All I Wanted Was an Education: The Epic of a Foreign Student

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iUniverse, Dec 1, 1999 - Biography & Autobiography - 392 pages
Some American children do not realize how blessed they are to have so many educational choices. There are more than 3,000 universities and colleges in the United States offering every subject from Architecture to Zoology. An average American student needs only the will to study and the zeal to accomplish and the sky is the limit. Some students do not explore the educational opportunities presented to them. They let the pressures of educational demands overwhelm them and many drop out of school for personal reasons. For many foreign students like me, the choices are limited and the road to success ranges from slim to none. The obstacles are many and strenuous and they include; financial problems, home sickness, culture shock, weather adjustment, Immigration Department concerns, loneliness and the list goes on. In the midst of these problems quitting is not an option. There are two goals, the will to survive and succeed because this opportunity may not be available again. My story is based on the will to survive and accomplish a dream. How did I survive? Find out when you read, All I wanted was an Education; the Epic of a foreign Student.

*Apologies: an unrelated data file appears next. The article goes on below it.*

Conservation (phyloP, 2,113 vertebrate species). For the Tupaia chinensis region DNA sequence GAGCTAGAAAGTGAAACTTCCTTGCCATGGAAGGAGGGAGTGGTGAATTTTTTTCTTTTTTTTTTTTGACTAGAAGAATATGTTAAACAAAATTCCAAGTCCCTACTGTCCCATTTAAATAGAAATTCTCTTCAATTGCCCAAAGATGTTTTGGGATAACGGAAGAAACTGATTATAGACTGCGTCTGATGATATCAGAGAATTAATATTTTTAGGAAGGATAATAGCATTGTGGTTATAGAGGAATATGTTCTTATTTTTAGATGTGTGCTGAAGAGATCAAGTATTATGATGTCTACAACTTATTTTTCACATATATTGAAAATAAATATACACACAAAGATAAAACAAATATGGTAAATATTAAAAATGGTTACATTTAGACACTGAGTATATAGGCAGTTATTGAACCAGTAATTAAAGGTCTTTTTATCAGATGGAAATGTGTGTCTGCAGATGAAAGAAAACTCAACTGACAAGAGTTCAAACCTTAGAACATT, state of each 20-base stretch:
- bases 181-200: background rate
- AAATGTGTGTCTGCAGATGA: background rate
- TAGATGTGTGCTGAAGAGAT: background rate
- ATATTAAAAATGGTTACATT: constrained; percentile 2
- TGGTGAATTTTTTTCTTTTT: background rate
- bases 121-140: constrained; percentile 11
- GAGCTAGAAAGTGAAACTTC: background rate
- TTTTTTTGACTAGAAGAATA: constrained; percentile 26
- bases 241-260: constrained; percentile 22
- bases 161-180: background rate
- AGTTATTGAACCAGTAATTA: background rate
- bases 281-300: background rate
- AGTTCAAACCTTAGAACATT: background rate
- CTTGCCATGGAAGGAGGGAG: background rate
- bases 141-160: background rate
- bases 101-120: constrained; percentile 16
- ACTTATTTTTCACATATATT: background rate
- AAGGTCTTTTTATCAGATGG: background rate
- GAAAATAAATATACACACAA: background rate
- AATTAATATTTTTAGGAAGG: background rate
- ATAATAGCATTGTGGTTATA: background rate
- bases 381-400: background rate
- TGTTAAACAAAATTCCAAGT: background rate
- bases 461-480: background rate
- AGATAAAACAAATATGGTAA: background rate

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I discovered this book by doing a google search on my brother, Sidney J. Marceaux whose is mentioned in the book by the author because Marceaux wrote some letters to Father Nakireru.
This book is a
must read by anyone. Why? It tells an amazing story about a man who refused to quit. To this date, I have only read the online version where there are some missing pages! I plan to buy this book very soon.
After reading the book, I wanted to know what the Author is doing now. I was able to find out that in recent times he is doing well and has a job as a Chaplin for the Marines. Maybe I will contact Father Nakireru and find out more! Maybe he will read my post and contact me!
I find it amazing that Father Nakireru leaves his home to go to the USA without having permission from his bishop regardless of the religious political climate in his parish. My brother wanted to leave his post at the Beaumont Chancery to go into the Army as a Chaplin full time, but he could not do so because the bishop did not grant permission. It was only after the death of this bishop that my brother was able to realized his dream. If anyone cares to read about Col Sidney Marceaux here is the link to do so.
Thank you Father Omoviekovwa Nakireru for writing your book and the link you have with my brother.
John Marceaux

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